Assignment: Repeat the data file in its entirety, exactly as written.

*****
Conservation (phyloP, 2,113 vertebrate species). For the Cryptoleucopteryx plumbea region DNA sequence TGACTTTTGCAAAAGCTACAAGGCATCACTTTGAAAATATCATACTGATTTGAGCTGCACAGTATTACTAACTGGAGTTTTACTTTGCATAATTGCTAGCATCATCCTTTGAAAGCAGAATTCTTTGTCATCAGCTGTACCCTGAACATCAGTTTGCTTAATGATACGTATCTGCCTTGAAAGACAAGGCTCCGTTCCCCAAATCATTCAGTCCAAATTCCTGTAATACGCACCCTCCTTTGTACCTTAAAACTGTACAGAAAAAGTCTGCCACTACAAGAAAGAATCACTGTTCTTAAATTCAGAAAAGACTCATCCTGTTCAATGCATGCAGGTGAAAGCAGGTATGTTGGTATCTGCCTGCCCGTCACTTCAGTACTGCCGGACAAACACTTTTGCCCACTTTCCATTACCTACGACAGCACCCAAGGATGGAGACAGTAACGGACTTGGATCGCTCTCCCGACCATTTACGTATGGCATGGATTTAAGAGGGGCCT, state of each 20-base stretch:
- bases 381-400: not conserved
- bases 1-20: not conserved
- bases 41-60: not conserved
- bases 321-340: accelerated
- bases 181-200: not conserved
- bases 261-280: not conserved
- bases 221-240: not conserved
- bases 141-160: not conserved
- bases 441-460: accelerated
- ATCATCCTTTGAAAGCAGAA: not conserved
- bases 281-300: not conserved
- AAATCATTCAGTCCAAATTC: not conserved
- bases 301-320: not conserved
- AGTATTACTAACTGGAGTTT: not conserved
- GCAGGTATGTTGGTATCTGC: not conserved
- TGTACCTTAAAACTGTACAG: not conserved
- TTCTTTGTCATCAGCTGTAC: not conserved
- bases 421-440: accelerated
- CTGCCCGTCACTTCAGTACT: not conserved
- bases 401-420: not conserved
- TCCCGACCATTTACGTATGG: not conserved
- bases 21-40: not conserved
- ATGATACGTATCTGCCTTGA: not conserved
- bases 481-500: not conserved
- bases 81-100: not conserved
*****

Conservation (phyloP, 2,113 vertebrate species). For the Cryptoleucopteryx plumbea region DNA sequence TGACTTTTGCAAAAGCTACAAGGCATCACTTTGAAAATATCATACTGATTTGAGCTGCACAGTATTACTAACTGGAGTTTTACTTTGCATAATTGCTAGCATCATCCTTTGAAAGCAGAATTCTTTGTCATCAGCTGTACCCTGAACATCAGTTTGCTTAATGATACGTATCTGCCTTGAAAGACAAGGCTCCGTTCCCCAAATCATTCAGTCCAAATTCCTGTAATACGCACCCTCCTTTGTACCTTAAAACTGTACAGAAAAAGTCTGCCACTACAAGAAAGAATCACTGTTCTTAAATTCAGAAAAGACTCATCCTGTTCAATGCATGCAGGTGAAAGCAGGTATGTTGGTATCTGCCTGCCCGTCACTTCAGTACTGCCGGACAAACACTTTTGCCCACTTTCCATTACCTACGACAGCACCCAAGGATGGAGACAGTAACGGACTTGGATCGCTCTCCCGACCATTTACGTATGGCATGGATTTAAGAGGGGCCT, state of each 20-base stretch:
- bases 381-400: not conserved
- bases 1-20: not conserved
- bases 41-60: not conserved
- bases 321-340: accelerated
- bases 181-200: not conserved
- bases 261-280: not conserved
- bases 221-240: not conserved
- bases 141-160: not conserved
- bases 441-460: accelerated
- ATCATCCTTTGAAAGCAGAA: not conserved
- bases 281-300: not conserved
- AAATCATTCAGTCCAAATTC: not conserved
- bases 301-320: not conserved
- AGTATTACTAACTGGAGTTT: not conserved
- GCAGGTATGTTGGTATCTGC: not conserved
- TGTACCTTAAAACTGTACAG: not conserved
- TTCTTTGTCATCAGCTGTAC: not conserved
- bases 421-440: accelerated
- CTGCCCGTCACTTCAGTACT: not conserved
- bases 401-420: not conserved
- TCCCGACCATTTACGTATGG: not conserved
- bases 21-40: not conserved
- ATGATACGTATCTGCCTTGA: not conserved
- bases 481-500: not conserved
- bases 81-100: not conserved